• Fainting
  • Dizziness or lightheadedness
  • Heart palpitations
  • Chest pain


Some people who are said to have died from a "massive heart attack" may instead have died from sudden cardiac death. The first and often only symptom of SCA is loss of consciousness – from lack of blood to the brain.

 

Back to top

 

 

Diagnosis

How is sudden cardiac arrest diagnosed?
If you are risk for sudden cardiac arrest, your doctor may suggest one or more of the tests listed below. Some of the tests check the electrical system in your heart. Other tests check to see how your heart is pumping. The test results can also help your doctor choose the best treatment for you. In some cases you may be sent to specialists for diagnosis, testing and treatment.

  • Electrocardiogram (ECG): The ECG can show how your heart’s electrical system is working. It senses and records your heartbeats.
  • Echocardiogram: This test (also called an echo) uses ultrasound to create images of your heart as it beats. The echo helps your doctor learn about the shape and size of your heart, how well your heart valves are working, and the amount of blood pumped with each heart beat. This is called your ejection fraction (also called EF).
  • Electrophysiology study: The EP study involves checking how electrical impulses travel through the heart muscle. It can help find out about abnormal heart rhythms.

Your ejection fraction (EF)
Your doctor can determine your risk of SCA by measuring your ejection fraction, or EF. The EF is the amount of blood pumped (ejected) by your heart with each beat.

The heart normally ejects at least one-half of the blood (50-60%) it holds with each beat. One or more heart attacks can cause a decrease in the ejection fraction. When less than one-third of the blood is ejected (30-35%), the risk for sudden cardiac death increases.3

 

Ejection Fraction - Watch the Video [00:15]

 

 

If you have a low ejection fraction, your doctor may recommend that you visit a heart rhythm specialist. Your heart rhythm specialist may recommend that you receive a pacemaker-like device called an implantable cardioverter defibrillator that can prevent sudden cardiac death.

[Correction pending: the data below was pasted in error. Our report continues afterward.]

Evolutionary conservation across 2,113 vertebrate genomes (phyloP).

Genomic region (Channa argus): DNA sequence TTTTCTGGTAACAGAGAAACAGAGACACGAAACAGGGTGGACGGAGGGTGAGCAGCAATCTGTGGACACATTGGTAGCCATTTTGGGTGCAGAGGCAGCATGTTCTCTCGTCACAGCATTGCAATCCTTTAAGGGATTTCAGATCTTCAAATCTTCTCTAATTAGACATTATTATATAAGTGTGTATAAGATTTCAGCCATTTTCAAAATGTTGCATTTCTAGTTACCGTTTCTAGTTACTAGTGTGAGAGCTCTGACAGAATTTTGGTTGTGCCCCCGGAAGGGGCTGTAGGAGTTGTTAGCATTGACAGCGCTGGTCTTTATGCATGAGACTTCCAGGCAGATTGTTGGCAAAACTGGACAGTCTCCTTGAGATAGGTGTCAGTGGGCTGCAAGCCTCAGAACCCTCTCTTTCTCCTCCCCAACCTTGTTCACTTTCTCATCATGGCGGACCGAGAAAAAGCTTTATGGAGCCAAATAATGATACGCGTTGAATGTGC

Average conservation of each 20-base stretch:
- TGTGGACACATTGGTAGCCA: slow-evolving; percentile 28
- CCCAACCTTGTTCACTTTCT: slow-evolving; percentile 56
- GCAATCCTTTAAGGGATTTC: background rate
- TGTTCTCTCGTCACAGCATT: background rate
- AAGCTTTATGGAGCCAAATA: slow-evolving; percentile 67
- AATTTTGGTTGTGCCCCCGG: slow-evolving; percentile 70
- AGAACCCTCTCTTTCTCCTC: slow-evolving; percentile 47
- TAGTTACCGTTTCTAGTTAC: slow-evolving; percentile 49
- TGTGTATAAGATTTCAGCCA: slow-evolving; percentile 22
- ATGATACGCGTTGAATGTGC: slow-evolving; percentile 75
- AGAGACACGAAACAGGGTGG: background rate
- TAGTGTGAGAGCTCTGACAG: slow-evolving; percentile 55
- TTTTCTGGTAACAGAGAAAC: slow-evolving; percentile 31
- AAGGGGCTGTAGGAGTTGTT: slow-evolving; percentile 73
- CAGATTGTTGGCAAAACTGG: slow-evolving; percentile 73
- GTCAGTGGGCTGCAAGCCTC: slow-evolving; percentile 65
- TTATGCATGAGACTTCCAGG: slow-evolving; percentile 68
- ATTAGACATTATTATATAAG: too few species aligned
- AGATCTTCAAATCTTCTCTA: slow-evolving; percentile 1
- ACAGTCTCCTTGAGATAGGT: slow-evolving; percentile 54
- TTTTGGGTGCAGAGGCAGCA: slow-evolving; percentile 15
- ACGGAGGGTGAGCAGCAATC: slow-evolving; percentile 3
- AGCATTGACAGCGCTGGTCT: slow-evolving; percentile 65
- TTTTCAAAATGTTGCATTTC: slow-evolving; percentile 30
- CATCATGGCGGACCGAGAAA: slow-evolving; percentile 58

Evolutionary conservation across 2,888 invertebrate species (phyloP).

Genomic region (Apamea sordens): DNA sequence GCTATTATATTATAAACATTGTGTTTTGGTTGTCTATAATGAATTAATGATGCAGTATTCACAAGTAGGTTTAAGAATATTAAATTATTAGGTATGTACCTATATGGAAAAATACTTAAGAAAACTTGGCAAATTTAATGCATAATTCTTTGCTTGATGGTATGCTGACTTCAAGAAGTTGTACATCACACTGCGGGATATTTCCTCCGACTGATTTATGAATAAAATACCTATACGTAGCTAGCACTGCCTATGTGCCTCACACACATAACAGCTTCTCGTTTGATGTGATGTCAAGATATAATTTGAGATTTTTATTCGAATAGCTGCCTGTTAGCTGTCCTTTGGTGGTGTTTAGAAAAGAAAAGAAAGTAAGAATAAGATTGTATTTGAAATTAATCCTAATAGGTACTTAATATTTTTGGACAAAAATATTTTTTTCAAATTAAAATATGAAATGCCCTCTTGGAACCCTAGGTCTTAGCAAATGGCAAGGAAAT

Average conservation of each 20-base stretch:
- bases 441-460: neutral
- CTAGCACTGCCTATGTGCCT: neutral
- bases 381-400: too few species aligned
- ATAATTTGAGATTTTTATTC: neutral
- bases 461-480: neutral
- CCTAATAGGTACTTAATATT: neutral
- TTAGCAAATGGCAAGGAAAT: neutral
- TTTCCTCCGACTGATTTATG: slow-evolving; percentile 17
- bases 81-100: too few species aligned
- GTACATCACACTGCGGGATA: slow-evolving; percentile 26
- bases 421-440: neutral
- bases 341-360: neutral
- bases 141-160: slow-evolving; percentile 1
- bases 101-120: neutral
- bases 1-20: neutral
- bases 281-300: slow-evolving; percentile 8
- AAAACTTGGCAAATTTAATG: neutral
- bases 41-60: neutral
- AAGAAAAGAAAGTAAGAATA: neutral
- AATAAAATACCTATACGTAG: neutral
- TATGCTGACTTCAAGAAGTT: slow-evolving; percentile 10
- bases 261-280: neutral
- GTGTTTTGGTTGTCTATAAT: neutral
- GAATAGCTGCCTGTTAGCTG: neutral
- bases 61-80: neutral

Back to top

 

Treatment

How is sudden cardiac arrest treated?
Immediate treatment for SCA includes:

  • Cardiopulmonary Resuscitation (CPR) – involves chest compressions with assisted breathing (30:2 ratio) 1. This is an important step to allow external defibrillation therapy to be effective.
  • Defibrillation – sends a strong electrical shock to the heart to stop the arrhythmia and restore a normal heartbeat. There are two types of defibrillators: external defibrillators  use paddles to deliver a shock to the outside of the body, and implantable cardioverter defibrillators are implanted pacemaker-like devices that can sense arrhythmias and deliver life saving shocks. ICDs have been shown to prevent sudden cardiac death.3

 

Survival of sudden cardiac arrest

Sudden cardiac death kills nearly 300,000 people each year in the United States. This is more than the deaths caused by AIDS, breast cancer and lung cancer.1
 

Information Graphic Showing Survival Chances of SCA

Only 1 in 20 people usually survives a sudden cardiac arrest event. The other 19 people die before reaching the hospital.2

 

Information Graphic Showing Survival Chances of SCA with ICD

With an ICD device, 19 out of 20 people will survive SCA. ICD therapy has been shown to effectively stop 95% or more of dangerously fast heart rhythms.4

 

Image of Patient Matt Noble"When I talk to people about defibrillators, I tell them about the odds of surviving a dangerous arrhythmia with and without defibrillation" Matt Noble

 

 

ICD Therapy - Watch the Video [00:28]

 

 

People who are at risk for SCA – or who are SCA survivors – might also be treated with procedures or medications. However, medications alone have not proven to be very effective in reducing the risk of SCA.3


If you or someone you know is at risk for SCA, you are not alone. Only your heart doctor can determine which treatment is right for you. During your discussion with your doctor, you may want to have a list of topics and questions, such as what we list below. Also, if you take notes during your appointment, you can share this information with your family members.

  • Test results, including your ECG results
  • Arrhythmia diagnosis and condition of your heart
  • Treatment options and physician’s recommendations
  • What to expect before, during, and after the procedure
  • Follow-up visits and what to expect
  • Living with the ICD, including physical limitations and medications

 

Back to top

 

Success Stories

Image of  Patient Michael Sorrel

What is it like to survive a sudden cardiac arrest?
One in twenty victims of SCA survives to talk about it. Michael Sorrell is one person that has a story to tell.

 

 

Next: Ventricular Arrhythmias >>

Are You Heart Smart?

Find out how much you know

  Take quizzes now

 

Note: Individual symptoms, situations, and circumstances may vary. Please consult your physician or qualified healthcare provider regarding your condition and appropriate medical treatment. The information provided is not intended to be used for medical diagnosis or treatment, or as a substitute for professional medical advice.

1. AHA. Heart and Stroke Statistics - 2010 Update, American Heart Association.
2. National Heart, Lung, and Blood Institute
http://www.nhlbi.nih.gov/health/dci/Diseases/scda/scda_whatis.html 112209.
3. Huikuri H, et al. Sudden death due to cardiac arrhythmias. NEJM. 2001;345:1473.
4. Himmrich E, et al. Is ICD programming for double intraoperative defibrillation threshold energy safe and effective during long-time follow-up? Results of a prospective randomized multicenter study (Low-Energy ENDOTAK Trial - LEFT). Z Kardiol. 1999;88:103-12 [German language edition].

CRV-181504-AA SEP2013
TRUSTe European Safe Harbor certification